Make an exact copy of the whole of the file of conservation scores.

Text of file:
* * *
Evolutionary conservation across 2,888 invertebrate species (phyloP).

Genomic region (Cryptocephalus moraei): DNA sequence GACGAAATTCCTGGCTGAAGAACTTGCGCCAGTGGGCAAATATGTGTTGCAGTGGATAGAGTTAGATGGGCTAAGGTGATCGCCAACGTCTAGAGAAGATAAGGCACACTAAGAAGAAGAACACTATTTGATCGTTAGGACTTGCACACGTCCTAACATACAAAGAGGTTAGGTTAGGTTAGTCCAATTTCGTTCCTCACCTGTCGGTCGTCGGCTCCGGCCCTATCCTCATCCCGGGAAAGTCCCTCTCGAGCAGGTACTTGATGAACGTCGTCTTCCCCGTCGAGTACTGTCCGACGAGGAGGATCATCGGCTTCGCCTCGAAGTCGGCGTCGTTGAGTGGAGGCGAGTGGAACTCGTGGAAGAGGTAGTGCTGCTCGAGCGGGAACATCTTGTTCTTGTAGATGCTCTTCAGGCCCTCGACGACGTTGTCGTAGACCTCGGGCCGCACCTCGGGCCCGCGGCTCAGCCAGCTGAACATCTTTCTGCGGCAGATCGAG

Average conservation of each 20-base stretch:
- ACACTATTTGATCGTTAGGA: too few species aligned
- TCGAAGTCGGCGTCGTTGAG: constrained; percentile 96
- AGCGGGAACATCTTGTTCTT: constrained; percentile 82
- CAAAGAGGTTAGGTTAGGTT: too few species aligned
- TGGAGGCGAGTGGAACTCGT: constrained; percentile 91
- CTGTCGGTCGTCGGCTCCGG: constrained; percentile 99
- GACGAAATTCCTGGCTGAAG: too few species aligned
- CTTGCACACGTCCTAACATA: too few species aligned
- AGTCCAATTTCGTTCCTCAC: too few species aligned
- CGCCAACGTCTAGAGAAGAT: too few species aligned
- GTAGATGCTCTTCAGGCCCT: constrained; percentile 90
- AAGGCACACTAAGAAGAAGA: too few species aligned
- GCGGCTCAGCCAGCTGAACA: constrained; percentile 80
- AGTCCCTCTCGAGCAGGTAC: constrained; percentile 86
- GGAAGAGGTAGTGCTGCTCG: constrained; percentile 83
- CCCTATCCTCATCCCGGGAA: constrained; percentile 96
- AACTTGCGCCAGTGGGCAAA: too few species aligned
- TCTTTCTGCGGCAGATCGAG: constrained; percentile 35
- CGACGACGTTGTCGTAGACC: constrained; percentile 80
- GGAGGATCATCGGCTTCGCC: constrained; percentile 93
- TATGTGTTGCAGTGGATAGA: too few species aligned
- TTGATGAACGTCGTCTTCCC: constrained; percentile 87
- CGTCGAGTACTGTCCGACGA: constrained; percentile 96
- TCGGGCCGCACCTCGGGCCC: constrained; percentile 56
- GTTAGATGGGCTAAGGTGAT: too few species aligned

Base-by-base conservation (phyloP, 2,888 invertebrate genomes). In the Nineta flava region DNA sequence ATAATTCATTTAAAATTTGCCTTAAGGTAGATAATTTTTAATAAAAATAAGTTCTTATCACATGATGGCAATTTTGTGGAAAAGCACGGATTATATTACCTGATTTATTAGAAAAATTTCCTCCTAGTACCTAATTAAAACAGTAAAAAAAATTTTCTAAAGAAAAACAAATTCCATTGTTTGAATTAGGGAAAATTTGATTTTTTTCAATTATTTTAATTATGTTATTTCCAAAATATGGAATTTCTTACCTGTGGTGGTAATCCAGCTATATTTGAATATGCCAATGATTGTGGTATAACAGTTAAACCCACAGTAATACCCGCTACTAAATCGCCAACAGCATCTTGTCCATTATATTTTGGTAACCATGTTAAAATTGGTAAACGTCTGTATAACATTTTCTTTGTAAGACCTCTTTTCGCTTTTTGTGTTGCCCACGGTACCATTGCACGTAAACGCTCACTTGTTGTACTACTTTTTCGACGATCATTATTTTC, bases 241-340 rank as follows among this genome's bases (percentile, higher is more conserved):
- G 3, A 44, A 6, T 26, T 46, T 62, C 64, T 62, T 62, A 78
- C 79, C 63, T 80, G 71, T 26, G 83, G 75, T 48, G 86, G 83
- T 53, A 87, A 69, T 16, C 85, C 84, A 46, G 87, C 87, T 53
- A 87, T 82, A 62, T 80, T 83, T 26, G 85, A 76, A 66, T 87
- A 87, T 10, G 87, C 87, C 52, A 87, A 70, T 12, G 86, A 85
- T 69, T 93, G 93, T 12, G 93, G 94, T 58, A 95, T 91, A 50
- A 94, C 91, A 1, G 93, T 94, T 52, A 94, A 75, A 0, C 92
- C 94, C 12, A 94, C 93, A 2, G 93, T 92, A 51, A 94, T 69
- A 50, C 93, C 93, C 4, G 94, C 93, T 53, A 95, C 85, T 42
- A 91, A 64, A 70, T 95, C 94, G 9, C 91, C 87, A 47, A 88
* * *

Evolutionary conservation across 2,888 invertebrate species (phyloP).

Genomic region (Cryptocephalus moraei): DNA sequence GACGAAATTCCTGGCTGAAGAACTTGCGCCAGTGGGCAAATATGTGTTGCAGTGGATAGAGTTAGATGGGCTAAGGTGATCGCCAACGTCTAGAGAAGATAAGGCACACTAAGAAGAAGAACACTATTTGATCGTTAGGACTTGCACACGTCCTAACATACAAAGAGGTTAGGTTAGGTTAGTCCAATTTCGTTCCTCACCTGTCGGTCGTCGGCTCCGGCCCTATCCTCATCCCGGGAAAGTCCCTCTCGAGCAGGTACTTGATGAACGTCGTCTTCCCCGTCGAGTACTGTCCGACGAGGAGGATCATCGGCTTCGCCTCGAAGTCGGCGTCGTTGAGTGGAGGCGAGTGGAACTCGTGGAAGAGGTAGTGCTGCTCGAGCGGGAACATCTTGTTCTTGTAGATGCTCTTCAGGCCCTCGACGACGTTGTCGTAGACCTCGGGCCGCACCTCGGGCCCGCGGCTCAGCCAGCTGAACATCTTTCTGCGGCAGATCGAG

Average conservation of each 20-base stretch:
- ACACTATTTGATCGTTAGGA: too few species aligned
- TCGAAGTCGGCGTCGTTGAG: constrained; percentile 96
- AGCGGGAACATCTTGTTCTT: constrained; percentile 82
- CAAAGAGGTTAGGTTAGGTT: too few species aligned
- TGGAGGCGAGTGGAACTCGT: constrained; percentile 91
- CTGTCGGTCGTCGGCTCCGG: constrained; percentile 99
- GACGAAATTCCTGGCTGAAG: too few species aligned
- CTTGCACACGTCCTAACATA: too few species aligned
- AGTCCAATTTCGTTCCTCAC: too few species aligned
- CGCCAACGTCTAGAGAAGAT: too few species aligned
- GTAGATGCTCTTCAGGCCCT: constrained; percentile 90
- AAGGCACACTAAGAAGAAGA: too few species aligned
- GCGGCTCAGCCAGCTGAACA: constrained; percentile 80
- AGTCCCTCTCGAGCAGGTAC: constrained; percentile 86
- GGAAGAGGTAGTGCTGCTCG: constrained; percentile 83
- CCCTATCCTCATCCCGGGAA: constrained; percentile 96
- AACTTGCGCCAGTGGGCAAA: too few species aligned
- TCTTTCTGCGGCAGATCGAG: constrained; percentile 35
- CGACGACGTTGTCGTAGACC: constrained; percentile 80
- GGAGGATCATCGGCTTCGCC: constrained; percentile 93
- TATGTGTTGCAGTGGATAGA: too few species aligned
- TTGATGAACGTCGTCTTCCC: constrained; percentile 87
- CGTCGAGTACTGTCCGACGA: constrained; percentile 96
- TCGGGCCGCACCTCGGGCCC: constrained; percentile 56
- GTTAGATGGGCTAAGGTGAT: too few species aligned

Base-by-base conservation (phyloP, 2,888 invertebrate genomes). In the Nineta flava region DNA sequence ATAATTCATTTAAAATTTGCCTTAAGGTAGATAATTTTTAATAAAAATAAGTTCTTATCACATGATGGCAATTTTGTGGAAAAGCACGGATTATATTACCTGATTTATTAGAAAAATTTCCTCCTAGTACCTAATTAAAACAGTAAAAAAAATTTTCTAAAGAAAAACAAATTCCATTGTTTGAATTAGGGAAAATTTGATTTTTTTCAATTATTTTAATTATGTTATTTCCAAAATATGGAATTTCTTACCTGTGGTGGTAATCCAGCTATATTTGAATATGCCAATGATTGTGGTATAACAGTTAAACCCACAGTAATACCCGCTACTAAATCGCCAACAGCATCTTGTCCATTATATTTTGGTAACCATGTTAAAATTGGTAAACGTCTGTATAACATTTTCTTTGTAAGACCTCTTTTCGCTTTTTGTGTTGCCCACGGTACCATTGCACGTAAACGCTCACTTGTTGTACTACTTTTTCGACGATCATTATTTTC, bases 241-340 rank as follows among this genome's bases (percentile, higher is more conserved):
- G 3, A 44, A 6, T 26, T 46, T 62, C 64, T 62, T 62, A 78
- C 79, C 63, T 80, G 71, T 26, G 83, G 75, T 48, G 86, G 83
- T 53, A 87, A 69, T 16, C 85, C 84, A 46, G 87, C 87, T 53
- A 87, T 82, A 62, T 80, T 83, T 26, G 85, A 76, A 66, T 87
- A 87, T 10, G 87, C 87, C 52, A 87, A 70, T 12, G 86, A 85
- T 69, T 93, G 93, T 12, G 93, G 94, T 58, A 95, T 91, A 50
- A 94, C 91, A 1, G 93, T 94, T 52, A 94, A 75, A 0, C 92
- C 94, C 12, A 94, C 93, A 2, G 93, T 92, A 51, A 94, T 69
- A 50, C 93, C 93, C 4, G 94, C 93, T 53, A 95, C 85, T 42
- A 91, A 64, A 70, T 95, C 94, G 9, C 91, C 87, A 47, A 88